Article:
Since `Id al-Adha is inextricably linked with the hajj, it behoves us in this `Id khutbah to reflect on the significance of this fifth and final pillar of Islam. In order to do so effectively we need to remind ourselves that the rites (manasik) of the hajj are not ends in themselves but have great symbolic significance. In the Glorious Qur’an, Allah, the Lord of Wisdom, explains to us the importance of recognizing the symbolism underlying the rites of the hajj. In order to underscore this point the Qur’an in several places uses the words “Sha`air Allah” (Symbols of Allah), to describe the rites of the hajj. For example, in the well-known verse 158 of surah al-Baqarah, chapter 2, Allah, the Sublime, proclaims:
إِنَّ الصَّفَا وَالْمَرْوَةَ مِنْ شَعَائِرِ اللَّهِ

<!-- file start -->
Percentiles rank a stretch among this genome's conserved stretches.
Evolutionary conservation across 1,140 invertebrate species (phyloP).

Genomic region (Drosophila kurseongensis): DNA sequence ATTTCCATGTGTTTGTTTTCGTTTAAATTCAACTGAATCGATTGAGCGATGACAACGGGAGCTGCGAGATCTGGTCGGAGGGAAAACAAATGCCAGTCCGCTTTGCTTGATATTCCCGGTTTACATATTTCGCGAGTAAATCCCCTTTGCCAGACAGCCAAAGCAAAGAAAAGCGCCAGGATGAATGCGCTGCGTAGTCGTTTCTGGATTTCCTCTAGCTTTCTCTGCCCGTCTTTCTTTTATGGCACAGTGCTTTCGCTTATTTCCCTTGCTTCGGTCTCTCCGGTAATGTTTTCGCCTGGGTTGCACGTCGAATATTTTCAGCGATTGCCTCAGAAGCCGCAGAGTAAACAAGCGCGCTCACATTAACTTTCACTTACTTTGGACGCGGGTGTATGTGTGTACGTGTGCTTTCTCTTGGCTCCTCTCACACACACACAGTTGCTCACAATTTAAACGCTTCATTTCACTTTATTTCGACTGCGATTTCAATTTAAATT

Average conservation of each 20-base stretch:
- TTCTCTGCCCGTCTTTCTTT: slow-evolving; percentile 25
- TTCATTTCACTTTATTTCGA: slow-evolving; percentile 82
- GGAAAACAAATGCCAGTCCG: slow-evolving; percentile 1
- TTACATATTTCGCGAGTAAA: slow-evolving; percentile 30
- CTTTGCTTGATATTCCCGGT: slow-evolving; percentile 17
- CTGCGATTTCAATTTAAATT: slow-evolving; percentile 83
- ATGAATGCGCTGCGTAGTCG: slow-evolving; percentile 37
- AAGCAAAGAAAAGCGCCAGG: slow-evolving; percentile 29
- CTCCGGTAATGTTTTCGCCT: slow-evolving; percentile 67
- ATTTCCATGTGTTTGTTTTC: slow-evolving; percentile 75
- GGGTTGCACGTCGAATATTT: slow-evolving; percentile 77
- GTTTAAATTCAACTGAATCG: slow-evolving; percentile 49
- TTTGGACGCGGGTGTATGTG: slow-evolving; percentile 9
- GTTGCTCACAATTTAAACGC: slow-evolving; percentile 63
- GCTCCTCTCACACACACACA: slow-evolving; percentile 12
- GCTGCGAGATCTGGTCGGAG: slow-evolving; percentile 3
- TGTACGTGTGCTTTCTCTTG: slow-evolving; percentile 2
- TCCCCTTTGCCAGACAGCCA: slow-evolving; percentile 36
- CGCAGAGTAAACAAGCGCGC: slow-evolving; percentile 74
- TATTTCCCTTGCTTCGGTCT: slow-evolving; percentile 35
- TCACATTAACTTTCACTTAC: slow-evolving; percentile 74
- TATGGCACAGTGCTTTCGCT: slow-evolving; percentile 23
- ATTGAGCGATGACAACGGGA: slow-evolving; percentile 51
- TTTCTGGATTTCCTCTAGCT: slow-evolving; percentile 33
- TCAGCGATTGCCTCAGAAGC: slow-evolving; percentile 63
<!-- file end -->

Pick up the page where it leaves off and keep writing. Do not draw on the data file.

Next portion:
Indeed the hillocks of al-Safa and al-Marwah
are among the symbols of God [Q2:158]
And elsewhere, in surah al-Hajj, chapter 22, verses 37 and 38, with regard to animal sacrifice (udhiya), Allah, the Sublime, warns us against making a fetish of the manasik al-hajj by reminding us about the symbolic meaning of this culminating rite of the hajj:
وَالْبُدْنَ جَعَلْنَاهَا لَكُمْ مِنْ شَعَائِرِ اللَّهِ لَكُمْ فِيهَا خَيْرٌ
We have made the sacrificial animals
symbolic signs of God for you;
in its (enactment) is much goodness for you…[Q22:37]
لَنْ يَنَالَ اللَّهَ لُحُومُهَا وَلَا دِمَاؤُهَا
وَلَكِنْ يَنَالُهُ التَّقْوَى مِنْكُم
It is not the flesh or blood that reaches God,
but the God-consciousness in the heart of the person who performs the sacrifice that reaches Him…[Q22:38]